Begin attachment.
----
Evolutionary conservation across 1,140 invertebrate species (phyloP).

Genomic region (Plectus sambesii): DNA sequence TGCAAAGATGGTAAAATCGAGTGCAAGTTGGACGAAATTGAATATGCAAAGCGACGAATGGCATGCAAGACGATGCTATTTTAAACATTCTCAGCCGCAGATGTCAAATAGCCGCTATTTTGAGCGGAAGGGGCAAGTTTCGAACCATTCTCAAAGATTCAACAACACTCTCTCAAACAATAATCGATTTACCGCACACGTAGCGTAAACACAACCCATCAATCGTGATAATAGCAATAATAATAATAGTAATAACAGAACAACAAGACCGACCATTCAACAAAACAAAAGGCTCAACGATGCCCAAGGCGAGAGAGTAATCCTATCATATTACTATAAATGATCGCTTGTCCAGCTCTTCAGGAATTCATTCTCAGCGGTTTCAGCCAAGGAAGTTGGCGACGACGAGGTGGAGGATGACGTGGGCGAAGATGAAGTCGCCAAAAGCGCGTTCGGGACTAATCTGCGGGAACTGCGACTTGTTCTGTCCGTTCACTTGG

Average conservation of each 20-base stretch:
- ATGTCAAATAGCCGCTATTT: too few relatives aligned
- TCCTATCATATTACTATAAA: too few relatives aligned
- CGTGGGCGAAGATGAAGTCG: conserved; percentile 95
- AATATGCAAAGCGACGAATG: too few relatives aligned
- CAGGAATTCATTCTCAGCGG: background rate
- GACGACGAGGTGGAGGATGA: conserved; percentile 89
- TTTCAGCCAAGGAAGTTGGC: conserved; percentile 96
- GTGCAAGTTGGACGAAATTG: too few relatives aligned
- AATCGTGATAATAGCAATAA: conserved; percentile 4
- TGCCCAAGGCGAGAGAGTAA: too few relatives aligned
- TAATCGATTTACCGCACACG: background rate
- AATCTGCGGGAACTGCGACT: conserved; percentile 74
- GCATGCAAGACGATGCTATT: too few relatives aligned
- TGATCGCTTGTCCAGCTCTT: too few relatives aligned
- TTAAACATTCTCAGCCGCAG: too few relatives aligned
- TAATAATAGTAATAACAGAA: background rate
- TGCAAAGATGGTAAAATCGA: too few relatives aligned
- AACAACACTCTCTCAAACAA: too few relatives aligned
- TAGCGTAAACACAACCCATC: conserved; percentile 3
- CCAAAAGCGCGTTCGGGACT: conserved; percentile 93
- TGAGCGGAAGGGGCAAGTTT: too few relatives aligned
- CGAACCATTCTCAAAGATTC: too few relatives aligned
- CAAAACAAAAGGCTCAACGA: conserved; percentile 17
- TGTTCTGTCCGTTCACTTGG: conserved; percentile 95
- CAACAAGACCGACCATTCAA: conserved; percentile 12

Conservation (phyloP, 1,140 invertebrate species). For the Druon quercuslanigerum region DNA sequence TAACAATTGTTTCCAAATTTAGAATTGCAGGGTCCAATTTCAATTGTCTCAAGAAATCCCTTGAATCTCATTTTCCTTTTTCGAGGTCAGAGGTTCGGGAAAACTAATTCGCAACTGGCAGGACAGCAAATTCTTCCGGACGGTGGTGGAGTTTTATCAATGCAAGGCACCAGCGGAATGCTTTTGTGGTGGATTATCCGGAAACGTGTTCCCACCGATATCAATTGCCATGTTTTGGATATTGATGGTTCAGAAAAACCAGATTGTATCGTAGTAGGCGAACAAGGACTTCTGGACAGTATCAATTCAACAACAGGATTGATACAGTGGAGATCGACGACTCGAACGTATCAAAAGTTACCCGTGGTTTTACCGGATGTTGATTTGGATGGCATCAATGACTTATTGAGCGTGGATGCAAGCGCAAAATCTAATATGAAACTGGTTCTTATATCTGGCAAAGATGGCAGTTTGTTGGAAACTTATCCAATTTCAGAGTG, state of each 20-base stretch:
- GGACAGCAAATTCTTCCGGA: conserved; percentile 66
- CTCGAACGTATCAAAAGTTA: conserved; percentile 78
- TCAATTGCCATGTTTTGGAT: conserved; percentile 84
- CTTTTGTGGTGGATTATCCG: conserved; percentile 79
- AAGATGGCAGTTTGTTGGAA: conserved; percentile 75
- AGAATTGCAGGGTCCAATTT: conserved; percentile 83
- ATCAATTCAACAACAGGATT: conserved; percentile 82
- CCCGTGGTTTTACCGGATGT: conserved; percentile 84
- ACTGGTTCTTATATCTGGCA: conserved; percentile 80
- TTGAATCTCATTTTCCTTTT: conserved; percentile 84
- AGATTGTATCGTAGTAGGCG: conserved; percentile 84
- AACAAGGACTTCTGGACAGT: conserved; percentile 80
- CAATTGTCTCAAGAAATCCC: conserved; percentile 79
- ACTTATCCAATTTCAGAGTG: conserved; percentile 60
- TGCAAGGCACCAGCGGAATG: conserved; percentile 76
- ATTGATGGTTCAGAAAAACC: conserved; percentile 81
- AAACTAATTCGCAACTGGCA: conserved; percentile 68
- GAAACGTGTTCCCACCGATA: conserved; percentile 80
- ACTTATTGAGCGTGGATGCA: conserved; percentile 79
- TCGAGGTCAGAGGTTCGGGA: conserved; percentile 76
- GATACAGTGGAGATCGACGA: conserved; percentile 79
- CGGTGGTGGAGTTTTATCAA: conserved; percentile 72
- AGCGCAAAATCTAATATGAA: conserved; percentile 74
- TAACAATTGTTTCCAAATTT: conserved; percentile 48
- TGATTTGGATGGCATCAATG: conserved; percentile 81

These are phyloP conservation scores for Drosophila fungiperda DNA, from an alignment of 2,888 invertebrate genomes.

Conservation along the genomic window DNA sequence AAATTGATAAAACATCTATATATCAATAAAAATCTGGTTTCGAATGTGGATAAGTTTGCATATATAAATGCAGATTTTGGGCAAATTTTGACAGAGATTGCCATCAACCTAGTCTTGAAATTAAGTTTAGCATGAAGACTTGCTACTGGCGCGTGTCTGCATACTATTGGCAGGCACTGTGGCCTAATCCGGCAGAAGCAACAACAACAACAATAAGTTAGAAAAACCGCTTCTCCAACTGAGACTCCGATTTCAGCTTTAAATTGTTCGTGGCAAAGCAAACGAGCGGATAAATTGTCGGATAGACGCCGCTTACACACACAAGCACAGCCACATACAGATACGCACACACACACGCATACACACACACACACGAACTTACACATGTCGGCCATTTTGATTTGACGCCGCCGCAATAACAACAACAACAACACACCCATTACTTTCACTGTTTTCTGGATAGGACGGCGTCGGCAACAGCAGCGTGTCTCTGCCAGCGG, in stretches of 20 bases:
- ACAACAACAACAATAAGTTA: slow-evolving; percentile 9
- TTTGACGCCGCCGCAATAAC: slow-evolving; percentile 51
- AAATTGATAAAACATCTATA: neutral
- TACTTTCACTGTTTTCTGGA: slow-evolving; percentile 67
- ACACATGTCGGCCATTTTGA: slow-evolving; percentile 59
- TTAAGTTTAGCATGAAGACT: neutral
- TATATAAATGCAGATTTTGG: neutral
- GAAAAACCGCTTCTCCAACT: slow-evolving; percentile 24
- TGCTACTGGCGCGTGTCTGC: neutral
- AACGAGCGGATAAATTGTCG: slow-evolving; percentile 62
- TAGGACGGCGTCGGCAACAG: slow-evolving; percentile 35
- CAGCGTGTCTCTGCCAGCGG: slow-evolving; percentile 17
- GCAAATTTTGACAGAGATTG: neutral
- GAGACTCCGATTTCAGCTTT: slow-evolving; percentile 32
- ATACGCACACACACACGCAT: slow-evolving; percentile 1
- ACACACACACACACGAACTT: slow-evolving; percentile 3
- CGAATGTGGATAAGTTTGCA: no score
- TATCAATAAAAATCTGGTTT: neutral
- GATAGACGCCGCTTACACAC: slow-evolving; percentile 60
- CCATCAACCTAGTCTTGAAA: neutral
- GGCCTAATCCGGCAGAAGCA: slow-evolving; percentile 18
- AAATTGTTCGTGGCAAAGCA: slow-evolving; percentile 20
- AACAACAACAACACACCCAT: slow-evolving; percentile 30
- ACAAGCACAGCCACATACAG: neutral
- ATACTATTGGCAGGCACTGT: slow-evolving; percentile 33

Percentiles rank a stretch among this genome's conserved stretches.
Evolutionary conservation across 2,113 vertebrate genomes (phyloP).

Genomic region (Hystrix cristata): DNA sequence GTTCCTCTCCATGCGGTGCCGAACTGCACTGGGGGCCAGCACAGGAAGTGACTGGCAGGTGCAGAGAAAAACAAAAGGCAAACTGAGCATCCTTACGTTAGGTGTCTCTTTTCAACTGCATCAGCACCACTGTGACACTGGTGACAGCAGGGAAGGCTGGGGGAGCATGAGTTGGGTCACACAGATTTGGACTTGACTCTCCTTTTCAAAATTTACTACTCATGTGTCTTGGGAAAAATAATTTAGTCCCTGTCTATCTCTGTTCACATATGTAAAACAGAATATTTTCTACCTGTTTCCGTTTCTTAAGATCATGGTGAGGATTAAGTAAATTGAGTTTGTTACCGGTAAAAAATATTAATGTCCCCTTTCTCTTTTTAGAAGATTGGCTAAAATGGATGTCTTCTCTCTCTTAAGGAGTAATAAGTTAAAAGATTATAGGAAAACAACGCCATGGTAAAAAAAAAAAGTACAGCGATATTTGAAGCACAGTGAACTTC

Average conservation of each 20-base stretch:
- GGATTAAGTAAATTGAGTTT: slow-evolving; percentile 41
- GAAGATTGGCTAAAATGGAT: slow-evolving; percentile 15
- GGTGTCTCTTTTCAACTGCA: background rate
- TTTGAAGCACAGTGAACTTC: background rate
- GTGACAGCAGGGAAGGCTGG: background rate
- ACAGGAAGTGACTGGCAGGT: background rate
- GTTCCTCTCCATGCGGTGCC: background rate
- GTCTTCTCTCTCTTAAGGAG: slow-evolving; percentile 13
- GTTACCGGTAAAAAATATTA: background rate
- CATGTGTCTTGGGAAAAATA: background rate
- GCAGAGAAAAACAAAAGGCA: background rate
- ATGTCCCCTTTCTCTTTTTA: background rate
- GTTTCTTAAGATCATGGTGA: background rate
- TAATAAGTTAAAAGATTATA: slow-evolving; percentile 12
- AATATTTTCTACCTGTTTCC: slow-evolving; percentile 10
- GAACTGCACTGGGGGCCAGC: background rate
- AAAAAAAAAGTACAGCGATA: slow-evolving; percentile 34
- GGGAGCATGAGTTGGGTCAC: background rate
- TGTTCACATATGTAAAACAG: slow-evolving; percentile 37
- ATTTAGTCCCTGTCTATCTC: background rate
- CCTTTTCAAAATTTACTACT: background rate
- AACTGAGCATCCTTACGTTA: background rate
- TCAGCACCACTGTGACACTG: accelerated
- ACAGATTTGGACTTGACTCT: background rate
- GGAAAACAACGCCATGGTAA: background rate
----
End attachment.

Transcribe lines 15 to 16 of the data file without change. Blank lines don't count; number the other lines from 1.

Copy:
- AATCTGCGGGAACTGCGACT: conserved; percentile 74
- GCATGCAAGACGATGCTATT: too few relatives aligned